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http://dx.doi.org/10.1007/s00246-021-02788-7DOI Listing
January 2022

Patient, carer and healthcare professional perspectives on increasing calorie intake in Amyotrophic Lateral Sclerosis.

Chronic Illn 2021 Dec 22:17423953211069090. Epub 2021 Dec 22.

Sheffield Institute for Translational Neuroscience (SITraN), 231485University of Sheffield, Sheffield, UK.

Objectives: Research suggests that higher Body Mass Index is associated with improved survival in people with Amyotrophic Lateral Sclerosis (pwALS). Yet, understanding of the barriers and enablers to increasing calorie intake is limited. This study sought to explore these issues from the perspective of pwALS, informal carers, and healthcare professionals.

Methods: Interviews with 18 pwALS and 16 informal carers, and focus groups with 51 healthcare professionals. Data were analysed using template analysis and mapped to the COM-B model and Theoretical Domains Framework (TDF).

Results: All three COM-B components (Capability, Opportunity and Motivation) are important to achieving high calorie diets in pwALS. Eleven TDF domains were identified: Physical skills (ALS symptoms); Knowledge (about high calorie diets and healthy eating); Memory, attention, and decision processes (reflecting cognitive difficulties); Environmental context/resources (availability of informal and formal carers); Social influences (social aspects of eating); Beliefs about consequences (healthy eating vs. high calorie diets); Identity (interest in health lifestyles); Goals (sense of control); Reinforcement (eating habits); and Optimism and Emotion (low mood, poor appetite).

Discussion: To promote high calorie diets for pwALS, greater clarity around the rationale and content of recommended diets is needed. Interventions should be tailored to patient symptoms, preferences, motivations, and opportunities.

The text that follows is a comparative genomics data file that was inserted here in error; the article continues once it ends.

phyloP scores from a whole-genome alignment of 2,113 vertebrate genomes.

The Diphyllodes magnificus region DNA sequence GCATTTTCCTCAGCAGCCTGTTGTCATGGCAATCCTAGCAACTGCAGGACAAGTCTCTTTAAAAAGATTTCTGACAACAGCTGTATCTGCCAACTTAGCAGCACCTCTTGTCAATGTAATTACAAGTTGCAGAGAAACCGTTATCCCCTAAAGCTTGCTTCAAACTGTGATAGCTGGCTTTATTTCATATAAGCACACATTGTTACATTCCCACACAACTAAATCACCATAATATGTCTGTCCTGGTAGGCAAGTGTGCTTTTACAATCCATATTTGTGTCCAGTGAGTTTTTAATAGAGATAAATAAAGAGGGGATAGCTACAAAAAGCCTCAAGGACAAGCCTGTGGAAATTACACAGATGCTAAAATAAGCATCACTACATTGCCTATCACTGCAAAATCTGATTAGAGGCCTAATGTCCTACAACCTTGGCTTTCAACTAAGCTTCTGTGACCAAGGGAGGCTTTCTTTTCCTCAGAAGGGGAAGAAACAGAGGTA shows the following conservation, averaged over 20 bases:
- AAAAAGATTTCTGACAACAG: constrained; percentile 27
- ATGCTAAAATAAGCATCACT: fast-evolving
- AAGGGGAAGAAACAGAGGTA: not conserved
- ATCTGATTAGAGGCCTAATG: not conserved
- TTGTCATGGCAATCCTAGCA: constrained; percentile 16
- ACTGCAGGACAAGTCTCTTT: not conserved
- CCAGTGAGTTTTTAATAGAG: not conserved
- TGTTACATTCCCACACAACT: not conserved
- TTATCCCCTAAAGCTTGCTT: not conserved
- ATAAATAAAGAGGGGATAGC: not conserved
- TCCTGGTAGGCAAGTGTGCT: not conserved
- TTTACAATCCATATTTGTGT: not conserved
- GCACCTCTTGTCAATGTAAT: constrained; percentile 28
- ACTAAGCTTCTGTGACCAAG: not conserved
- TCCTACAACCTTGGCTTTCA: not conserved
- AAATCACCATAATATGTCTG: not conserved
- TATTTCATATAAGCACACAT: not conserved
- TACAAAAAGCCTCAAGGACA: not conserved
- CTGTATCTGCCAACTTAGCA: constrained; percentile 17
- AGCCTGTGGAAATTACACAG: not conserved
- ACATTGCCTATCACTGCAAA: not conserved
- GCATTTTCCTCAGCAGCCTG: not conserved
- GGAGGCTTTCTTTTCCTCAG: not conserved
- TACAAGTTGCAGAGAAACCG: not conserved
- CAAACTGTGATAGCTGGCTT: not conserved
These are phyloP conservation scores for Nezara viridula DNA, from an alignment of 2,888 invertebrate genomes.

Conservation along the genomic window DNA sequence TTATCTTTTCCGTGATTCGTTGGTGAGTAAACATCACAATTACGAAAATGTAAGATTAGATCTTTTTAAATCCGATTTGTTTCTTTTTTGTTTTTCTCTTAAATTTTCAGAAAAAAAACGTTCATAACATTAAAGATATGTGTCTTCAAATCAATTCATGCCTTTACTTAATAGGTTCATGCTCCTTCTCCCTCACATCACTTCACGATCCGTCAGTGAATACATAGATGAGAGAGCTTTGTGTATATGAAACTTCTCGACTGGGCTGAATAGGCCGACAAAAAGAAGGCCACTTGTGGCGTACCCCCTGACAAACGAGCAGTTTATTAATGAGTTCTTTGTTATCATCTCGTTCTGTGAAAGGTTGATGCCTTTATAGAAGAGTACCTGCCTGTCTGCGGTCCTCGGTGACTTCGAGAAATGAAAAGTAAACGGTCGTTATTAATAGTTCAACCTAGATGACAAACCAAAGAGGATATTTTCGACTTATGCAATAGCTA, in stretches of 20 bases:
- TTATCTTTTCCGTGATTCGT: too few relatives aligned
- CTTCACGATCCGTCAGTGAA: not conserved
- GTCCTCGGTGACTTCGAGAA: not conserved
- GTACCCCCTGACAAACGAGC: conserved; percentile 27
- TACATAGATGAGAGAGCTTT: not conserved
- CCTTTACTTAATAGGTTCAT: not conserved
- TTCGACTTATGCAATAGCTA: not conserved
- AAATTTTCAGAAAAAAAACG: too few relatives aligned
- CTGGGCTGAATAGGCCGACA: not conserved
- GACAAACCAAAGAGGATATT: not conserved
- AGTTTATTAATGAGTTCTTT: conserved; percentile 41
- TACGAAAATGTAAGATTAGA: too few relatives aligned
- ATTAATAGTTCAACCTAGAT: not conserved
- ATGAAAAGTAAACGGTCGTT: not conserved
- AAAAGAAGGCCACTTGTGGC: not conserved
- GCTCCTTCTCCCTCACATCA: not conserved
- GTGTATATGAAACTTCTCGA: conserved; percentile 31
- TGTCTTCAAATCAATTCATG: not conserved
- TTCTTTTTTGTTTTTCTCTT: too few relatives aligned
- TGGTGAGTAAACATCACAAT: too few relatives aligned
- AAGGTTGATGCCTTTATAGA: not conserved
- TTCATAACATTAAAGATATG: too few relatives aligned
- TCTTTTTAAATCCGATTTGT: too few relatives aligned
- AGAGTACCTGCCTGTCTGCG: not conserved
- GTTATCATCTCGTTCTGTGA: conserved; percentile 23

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http://dx.doi.org/10.1177/17423953211069090DOI Listing
December 2021

Cognition and reproductive success in cowbirds.

Learn Behav 2021 Dec 16. Epub 2021 Dec 16.

Department of Biology, McGill University, Montreal, Quebec, Canada.

Understanding the relationships between cognitive abilities and fitness is integral to an evolutionary study of brain and behavior. However, these relationships are often difficult to measure and detect. Here we draw upon an opportunistic sample of brown-headed cowbird (Molothrus ater) subjects that had two separate research experiences: First, they engaged in a large series of cognitive tests in David Sherry's Lab in the Advanced Facility for Avian Research (AFAR) at Western University, then subsequently moved to the Field Avian Research Megalab (FARM) at Wilfrid Laurier University where they lived in large breeding flocks in aviaries with other wild-caught cowbirds. Thus, we had extensive measures of cognitive abilities, breeding behavior, and reproductive success for these birds. We report here, for the fist time, the surprisingly strong connections we found among these different measures. Female cowbirds' spatial cognitive abilities correlated positively with how intensely they were courted by males, and with their overall egg production. Males' spatial cognition correlated positively with their ability to engage in singing contests ("countersinging") with other males. In addition, a separate non-spatial cognitive ability correlated positively with the attractiveness of the songs they sung. In sum, these results suggest the cognitive skills assessed in the lab were strongly connected to breeding behavior and reproductive success. Moreover, since certain cognitive abilities related to different aspects of breeding success, it suggests that cognitive modules may have specialized adaptive value, but also that these specialized skills may interact and influence fitness in surprising ways.